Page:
Limits To Resolution

February 8, 2010

Why jam extra megapixels into a compact camera, if its lens can’t resolve enough detail to use them?

Sampling a fuzzy image with an ever more finely-spaced pixel grid eventually stops adding information. After that, it merely balloons file sizes needlessly.

So it’s useful to check whether all of a camera’s pixels are capturing something real. Or do they simply hit a wall of lens aberrations, diffraction, and sensor noise?

I’ve had a chance to take some sample shots with the 8-megapixel Nikon Coolpix P60, using the resolution test target I posted last week. (Open a tab to remind yourself how the target is supposed to look.)

The P60 is assembled in China—perhaps even in a factory that doesn’t say “Nikon” over the door. Nonetheless, Nikon’s lens designers have an enviable reputation. And using a 9-element, 7-group design, its lens aberrations ought to be reasonably well controlled. So how well did the little Coolpix do?

As with my earlier post, I set up the target so that its squares with 40 divisions per inch match the pixel pitch of the sensor. At that magnification, ideally the camera should form an image of the 40-line target as a row of black pixels, then a row of white pixels, then black, etc.

The P60 shoots images that are 3,264 pixels wide. Dividing this by 40 tells us the subject field needs to be 81.6 inches wide overall—6 feet, 9–5/8 inches. Two reference marks at the proper spacing (black electrical tape on a sheet of plywood) helped me frame each shot with the right magnification.

Here’s a full-rez sample of what one complete test frame looks like. I turned off as many automatic settings as possible, to improve consistency (see notes* at end).

We’ll start with the best-case scenario: The lens is set at its sharpest focal length (at the wide end of the zoom range) and the target is in the center of the frame. The ISO is 80 (its lowest setting), for minimum noise. The aperture is wide open, for lowest diffraction:

f/3.6, 6.4mm focal length

200% View: f/3.6, 6.4mm focal length

Yes, this is the sharpest image I got in my tests.

While it’s startling to see the rainbow patterning in the 40-line sample, this is actually the “good” news. It means that enough resolution is being focused on the sensor for the test pattern to completely confuse the demosaicing algorithm.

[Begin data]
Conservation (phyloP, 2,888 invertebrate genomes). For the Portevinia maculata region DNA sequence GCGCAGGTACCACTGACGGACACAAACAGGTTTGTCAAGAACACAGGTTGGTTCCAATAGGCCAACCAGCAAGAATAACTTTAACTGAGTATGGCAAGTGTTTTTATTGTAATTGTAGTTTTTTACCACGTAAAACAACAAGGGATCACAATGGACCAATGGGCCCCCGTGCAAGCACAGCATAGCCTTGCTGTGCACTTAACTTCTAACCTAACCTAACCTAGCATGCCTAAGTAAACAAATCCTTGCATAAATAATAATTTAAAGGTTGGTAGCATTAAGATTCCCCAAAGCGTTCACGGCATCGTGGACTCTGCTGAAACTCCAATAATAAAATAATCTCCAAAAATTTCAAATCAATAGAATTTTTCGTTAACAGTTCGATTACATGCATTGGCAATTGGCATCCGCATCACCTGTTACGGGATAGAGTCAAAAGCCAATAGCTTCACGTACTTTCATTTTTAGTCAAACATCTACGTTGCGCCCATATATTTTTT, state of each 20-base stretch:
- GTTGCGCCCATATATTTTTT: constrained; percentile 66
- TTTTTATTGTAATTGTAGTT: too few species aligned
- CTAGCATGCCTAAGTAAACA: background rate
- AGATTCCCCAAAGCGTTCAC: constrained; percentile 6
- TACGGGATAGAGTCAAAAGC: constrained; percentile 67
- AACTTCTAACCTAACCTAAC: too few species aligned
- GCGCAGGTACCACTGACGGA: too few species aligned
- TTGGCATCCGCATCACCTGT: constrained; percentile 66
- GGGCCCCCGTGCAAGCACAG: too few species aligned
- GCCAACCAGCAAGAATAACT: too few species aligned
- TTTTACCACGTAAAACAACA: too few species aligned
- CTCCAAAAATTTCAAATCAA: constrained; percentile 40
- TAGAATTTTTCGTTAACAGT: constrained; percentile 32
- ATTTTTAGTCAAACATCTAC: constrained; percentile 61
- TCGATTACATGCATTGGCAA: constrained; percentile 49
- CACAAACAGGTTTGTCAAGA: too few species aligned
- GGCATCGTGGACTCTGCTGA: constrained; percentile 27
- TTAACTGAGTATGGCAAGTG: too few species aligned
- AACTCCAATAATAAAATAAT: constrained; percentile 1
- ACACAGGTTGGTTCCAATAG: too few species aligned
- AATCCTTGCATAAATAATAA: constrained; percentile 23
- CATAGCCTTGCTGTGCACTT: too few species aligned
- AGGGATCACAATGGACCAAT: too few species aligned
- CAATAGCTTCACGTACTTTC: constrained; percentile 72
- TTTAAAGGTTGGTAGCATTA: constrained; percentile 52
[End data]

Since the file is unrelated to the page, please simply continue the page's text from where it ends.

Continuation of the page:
We also see vertical and horizontal texture in the 50-line squares; but I believe this is “false texture” (aliasing), rather than true resolution.

(And please remember that most real-world subjects lack the kind of repeating patterns which make demosaicing totally freak out like this.)

The sharpness is not quite as good at longer focal lengths. Zooming to 14.3mm (corresponding to 81e) and backing away to maintain field size, things look like this:

f/4.1, 14.3mm f.l.

200% View: f/4.1, 14.3mm f.l.

The 50- and 40-line samples have lost most of their detail; also, the 30-line sample has begun to look a bit rougher. Note that the hairline border around the number boxes is virtually gone here—unlike the first shot which showed a hint of it.

We can also look at what happens towards the edges of the frame (where lens aberrations are generally not as well controlled). At a longer zoom setting of 23.3mm, a target at the photo’s right edge looked like this:

Edge of Frame: f/4.3, 23.3mm f.l.

Edge of Frame: f/4.3, 23.3mm f.l.

Well, there’s some rather troubling green fringing here. And even the 10-line sample has lost contrast noticeably.

But the other thing to notice  is how soft the vertical 30-line square has gotten. It’s hard to avoid the conclusion that 8 megapixels is plenty at this point; more finely-spaced pixels would not capture any additional detail.

Now, traditionally photographers have enjoyed the creative control of trading off shutter speed against aperture; e.g. using longer exposures at smaller f/stops, to yield a deeper zone of sharp focus.

And the P60 is theoretically aimed at the enthusiast end of the point & shoot market—folks who would appreciate manual controls like this.

But, in fact, its aperture is only “sort of” adjustable.

Nikon’s manual notes (somewhat cryptically),

  • Aperture: Electronically-controlled preset aperture and ND filter (–0.9 AV) selections
  • Range: 2 steps (f/3.6 and f/8.5 [W])

What happens when you “stop down” this lens is that an arm swings into place with a smaller hole in it. And after inspecting this with a magnifier, the hole does appear to be covered by a rectangle of neutral-density filter material.

Combined, the filter and the hole cut out about 2.4 f/stops worth of light. But diameter-wise, the aperture is seemingly just f/6.0 or so—not the f/8.5 stated (at the zoom wide end).

Why on earth did Nikon do this? Well, it’s because stopping down the lens increases diffraction, that’s why. (And given compact cameras’ teeny focal lengths, you rarely need more depth of field.)